A domestic violence charity has condemned the “negligible” sentence handed to a founder of the American hip-hop group ASAP Mob after he sexually assaulted a woman at a hotel room in east London.
ASAP Bari, real name Jabari Shelton, 27, from Manhattan, New York, was fined £4,000 and told to pay £2,500 to his victim after he admitted assaulting a woman at the Curtain Hotel in Shoreditch.
Campaigners said the decision not to jail him showed the entertainment industry provided men with a “way of escaping” the consequences of abusing women.
Shelton pleaded guilty at the Old Bailey to one count of sexual assault after a video emerged of him pulling the covers from the naked woman as she lay in bed then slapping her bottom as she told him to stop.
The fashion designer was also told to pay £2,000 costs and subjected to a restraining order banning him from contacting the woman or her parents unless through a solicitor regarding other proceedings.
Karen Ingala Smith, chief executive of the nia charity, a member of the Rape Crisis organisation, said: “Me Too highlighted sexual violence and abuse of women in the entertainment industry and this sentence illustrates that being part of that industry with its international remit provides men yet another way of escaping what many consider adequate accountability and penalty for the abuse of women.
“It also gives the message that for men of relatively high net worth, the price paid for sexual violence can be negligible.”
Shelton attacked the woman in the early hours of July 10 2017 when the pair met after they both attended the Wireless Festival music event in Finsbury Park.
He was initially arrested last year but bailed in June 2018 after he paid a cash security of £25,000 to allow him to return to the US, the court heard.
Sentencing him on Thursday, Judge Zoe Smith QC told him: “The court does have concerns in this matter because it has exposed a very unpleasant attitude by you towards women.”
She also said “there is no need to ever be so abusive and humiliating to a female”, adding: “No fine that I impose will compensate her for the humiliation that she has suffered.”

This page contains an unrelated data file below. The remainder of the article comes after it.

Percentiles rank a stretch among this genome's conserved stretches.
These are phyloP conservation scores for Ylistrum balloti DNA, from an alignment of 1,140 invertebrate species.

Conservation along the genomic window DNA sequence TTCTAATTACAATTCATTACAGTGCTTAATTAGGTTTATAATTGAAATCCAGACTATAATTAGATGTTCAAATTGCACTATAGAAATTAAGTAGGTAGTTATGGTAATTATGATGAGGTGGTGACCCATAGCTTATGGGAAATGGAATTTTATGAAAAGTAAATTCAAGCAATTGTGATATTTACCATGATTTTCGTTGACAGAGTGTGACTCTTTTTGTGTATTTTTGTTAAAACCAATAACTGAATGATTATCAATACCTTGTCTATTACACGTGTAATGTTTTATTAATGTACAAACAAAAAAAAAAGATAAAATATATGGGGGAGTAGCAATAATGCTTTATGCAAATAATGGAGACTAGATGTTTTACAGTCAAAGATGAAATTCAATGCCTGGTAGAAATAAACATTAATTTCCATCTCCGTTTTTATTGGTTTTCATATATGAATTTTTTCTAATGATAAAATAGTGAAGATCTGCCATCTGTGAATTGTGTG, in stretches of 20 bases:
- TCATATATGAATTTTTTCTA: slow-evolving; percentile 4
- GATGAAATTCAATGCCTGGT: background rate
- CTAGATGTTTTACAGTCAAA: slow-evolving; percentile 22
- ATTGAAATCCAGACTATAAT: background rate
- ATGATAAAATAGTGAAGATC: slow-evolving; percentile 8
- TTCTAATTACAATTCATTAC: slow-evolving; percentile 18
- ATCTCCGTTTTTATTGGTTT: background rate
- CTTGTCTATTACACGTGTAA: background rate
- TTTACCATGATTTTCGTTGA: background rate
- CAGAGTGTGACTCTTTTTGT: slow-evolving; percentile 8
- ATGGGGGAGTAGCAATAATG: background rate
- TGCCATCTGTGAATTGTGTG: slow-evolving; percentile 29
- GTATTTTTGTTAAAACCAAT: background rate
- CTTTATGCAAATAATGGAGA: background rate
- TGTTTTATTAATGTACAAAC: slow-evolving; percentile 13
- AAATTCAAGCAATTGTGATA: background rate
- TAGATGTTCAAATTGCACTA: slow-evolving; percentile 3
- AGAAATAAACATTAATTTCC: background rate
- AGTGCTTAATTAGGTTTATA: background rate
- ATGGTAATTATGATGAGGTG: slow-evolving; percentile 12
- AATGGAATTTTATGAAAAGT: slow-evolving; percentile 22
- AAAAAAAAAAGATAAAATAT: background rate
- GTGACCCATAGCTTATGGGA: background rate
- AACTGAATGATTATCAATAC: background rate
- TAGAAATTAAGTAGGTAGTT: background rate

Prosecuting, James Lofthouse said Shelton had first approached his victim as she waited for a taxi after the festival.
Mr Lofthouse said: “He walked up to her and propositioned her, if I can put it that way. She said ‘no’.”
The court heard the woman later went to the Curtain Hotel with another man, named in court as AJ.
Mr Lofthouse went on: “She was then woken at around 4.30 or five in the morning, shortly after, by the defendant entering the bedroom.
“He seemed to react to her being present in bed with AJ.
“He pulled the duvet off and Your Honour has seen the footage of what occurred and indeed what was said.”
Shelton can be heard telling the woman: “Bitch, you f***ed my assistant, now suck my dick.”
He also said “Shut the f*** up bitch” after she told him to stop.
Mr Lofthouse said: “She then moved hastily towards the bathroom.
“He slapped her naked buttocks as she did so and she was saying ‘honestly, Bari, no stop’.”
Police were later called to the hotel and the woman initially denied she had been assaulted.
She reported the assault several days later when footage emerged online.
Mr Lofthouse added: “The defendant flew back to America later that same morning.
“However, about three to four days later she (the victim) became aware through her mother that footage had been circulating on the internet.
“It’s that footage we have seen in court. Following that she of course got back in touch with the officer.”
Shelton’s barrister, Gideon Cammerman QC, told the court his client had already spent seven days in custody after his initial arrest.
Mr Cammerman said: “The publicity that this case has attracted has already caused very significant financial loss to him, the loss of very significant contracts and other matters.”
He added: “In the current climate, publicity of this sort is quite rightly toxic.”
Bearded Shelton, who sported several tattoos across his shaved head, arrived at the court wearing a ski mask to shield his face and a designer padded jacket.
He stood in the dock wearing a black suit and white shirt without a tie, along with a pair of Nike trainers, and showed little emotion as he admitted the charge.
Mr Cammerman said footage of the attack was shared online by “somebody who wanted to do him harm and has”.